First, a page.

I keep reading about the disruption caused by Covid-19. How right they are. After 50 years of travelling up to town and back home again in the evening, I can’t tell you how hard it is to change one’s daily routines. I might well get an extra hour and a quarter in bed in the morning but having risen early for so many years the body just doesn’t seem to want to stay there. Six o’clock and the shower comes as a welcome relief. One day just seems to roll into the next. I found myself sitting at the computer ready to start work last week, cursing the machine because the price feed wasn’t working, only for Mrs D to remind me it was Easter Monday. Stupid Boy!

And when I do venture out? Oh dear. In the queue at good old Boots the chemist, I politely asked a young girl standing on my shoulder, with a mobile stuck to her ear, to move the statutory 2 metres away only to be greeted with a blunt refusal while she commented to her correspondent on the other end of the phone that she was being hassled by some weird old guy. Well, that told me. It’s a wild world out there you know.

I have to say, I’ve rather missed Boris’s blustering but bullish tones at the daily government briefings and it feels as if the cabinet has struggled a bit without him. Following his close shave with the virus we can only hope it is the same brash but decisive PM that returns to the hot seat today – he needs to quickly take a firm grip of the tiller and show that plans are afoot for the unlocking of the economy. It is easy for the media to pick holes in the handling of the problem thus far – an unprecedented global situation took the world by surprise thanks to the Chinese cover-up assisted, it would seem, by the WHO, so the rapidly organised response was never going to be perfect. The government chose its path based on the scientific advice it received, has learnt along the way and done what it can to adjust where necessary. The hardest part is likely to be the rolling back of the lockdown.

At least with the Bank of England able to act as our lender of last resort the massive funding necessary for the exercise to date has been achievable and the route to recovery is in our own hands. Compare this with Brussels where the Covid problem has enormously exacerbated the already deep-seated rift between the northern and southern EU states. Germany, as ever, obstructs any chance of collective funding, instead forcing a “compromise” which repeats all of the same painful errors as with the financial crisis a decade ago. Simply loading even more debt onto states that are already drowning in it makes no sense and may yet create the final rift that pulls the union apart, Italy the most vociferous in its opposition as well as being the most indebted. France’s Macron is also a heavy critic and is pushing for a fiscal union that neither Germany nor Holland are ever likely to support. Brexit has been side-lined during the Covid chaos but, if anything, it should strengthen the UK’s bargaining position. Boris should certainly stick to his guns – if membership of this club were thrown open at present the queue to sign up would be exceedingly short.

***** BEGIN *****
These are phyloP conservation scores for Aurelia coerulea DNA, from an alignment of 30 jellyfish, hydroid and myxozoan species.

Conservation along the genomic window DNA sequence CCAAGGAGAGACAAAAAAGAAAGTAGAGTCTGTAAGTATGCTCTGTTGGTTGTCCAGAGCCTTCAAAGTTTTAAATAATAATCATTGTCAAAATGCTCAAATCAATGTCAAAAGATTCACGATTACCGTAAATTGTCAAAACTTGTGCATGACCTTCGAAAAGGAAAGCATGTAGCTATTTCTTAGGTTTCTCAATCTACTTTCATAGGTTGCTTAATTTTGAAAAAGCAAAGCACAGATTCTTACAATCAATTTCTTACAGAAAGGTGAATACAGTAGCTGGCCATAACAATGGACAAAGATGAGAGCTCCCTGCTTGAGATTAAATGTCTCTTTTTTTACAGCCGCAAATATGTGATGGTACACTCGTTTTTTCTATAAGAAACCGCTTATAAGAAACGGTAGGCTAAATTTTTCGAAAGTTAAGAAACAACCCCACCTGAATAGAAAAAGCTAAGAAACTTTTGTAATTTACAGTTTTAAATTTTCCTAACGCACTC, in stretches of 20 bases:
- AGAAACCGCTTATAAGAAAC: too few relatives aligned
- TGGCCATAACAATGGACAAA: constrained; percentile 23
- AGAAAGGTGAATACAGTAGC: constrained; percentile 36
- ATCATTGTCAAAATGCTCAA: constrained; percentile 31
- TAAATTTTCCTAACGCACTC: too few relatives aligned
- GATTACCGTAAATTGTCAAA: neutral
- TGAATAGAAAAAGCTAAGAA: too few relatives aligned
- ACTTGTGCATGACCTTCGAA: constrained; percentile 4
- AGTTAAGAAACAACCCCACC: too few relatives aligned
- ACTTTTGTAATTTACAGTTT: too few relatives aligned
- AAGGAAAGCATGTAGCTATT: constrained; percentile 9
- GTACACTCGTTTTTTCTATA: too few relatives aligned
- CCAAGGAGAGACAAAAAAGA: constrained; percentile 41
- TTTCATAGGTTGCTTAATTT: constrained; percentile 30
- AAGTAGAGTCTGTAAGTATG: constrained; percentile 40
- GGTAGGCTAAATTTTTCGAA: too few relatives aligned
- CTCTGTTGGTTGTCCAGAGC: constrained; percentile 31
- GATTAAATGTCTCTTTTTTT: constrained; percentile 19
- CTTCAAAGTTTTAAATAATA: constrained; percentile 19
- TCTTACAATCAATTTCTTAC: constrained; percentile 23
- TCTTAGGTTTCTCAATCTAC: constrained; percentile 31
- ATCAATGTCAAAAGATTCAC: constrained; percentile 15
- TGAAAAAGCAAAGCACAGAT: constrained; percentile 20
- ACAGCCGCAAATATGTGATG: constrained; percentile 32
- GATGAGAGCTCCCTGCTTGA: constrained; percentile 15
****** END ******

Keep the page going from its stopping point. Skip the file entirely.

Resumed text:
Following the oil price mayhem last week, when the price of West Texas Crude turned sharply negative for a short period of time, the pressure on the OPEC states, particularly Saudi Arabia, and Russia to further cut production is enormous. In the US it is likely to occur naturally – they are running out of storage capacity and it is relatively simple for the fracking industry to turn off the taps. Some underfunded companies will go bust and the big boys will buy up the assets cheaply and patiently await recovery. It is far more difficult to cease production at traditional wells but OPEC and Russia will have to agree more substantial cuts in the end and the quicker they do the better for all. All, that is, apart from China, which is engineering a fairly rapid recovery from its own lockdown and imports virtually all its oil.

The equity markets have enjoyed a sharp recovery of some of their lost ground but all is not quite what it seems. The S&P 500 has recovered almost 27% from its March nadir, a rally that would normally be regarded as possibly signalling the beginning of a new bull market. However, when one digs a little deeper it is apparent that this rise has been hugely driven by the extremely heavyweight  FAANG stocks, Facebook, Amazon, Apple, Netflix and Alphabet (Google) and a few other technology companies. Outside of these the recovery has been much more pedestrian. The recovery in the FTSE All Share Index has been around 16% from its March low point, probably a more likely figure for a FAANGless S&P. That is not sufficient to be regarded as the beginning of a new bull but could be dangerously tantalising. I believe one should avoid being sucked in at this point. It is too early. We have not yet seen any notable companies going bust but, after a shock like this it would be very surprising if there were none. Perhaps when we do see one it will mark the bottom. After all, there is going to be a long line of rights issues and other capital raisings. The nimble have and are already doing it. The longer the delay the shallower the coffers will be and the greedier the funders and underwriters will get. You wouldn’t want to be last in line!

Russell Dobbs FCSI

 Chartered Wealth Manager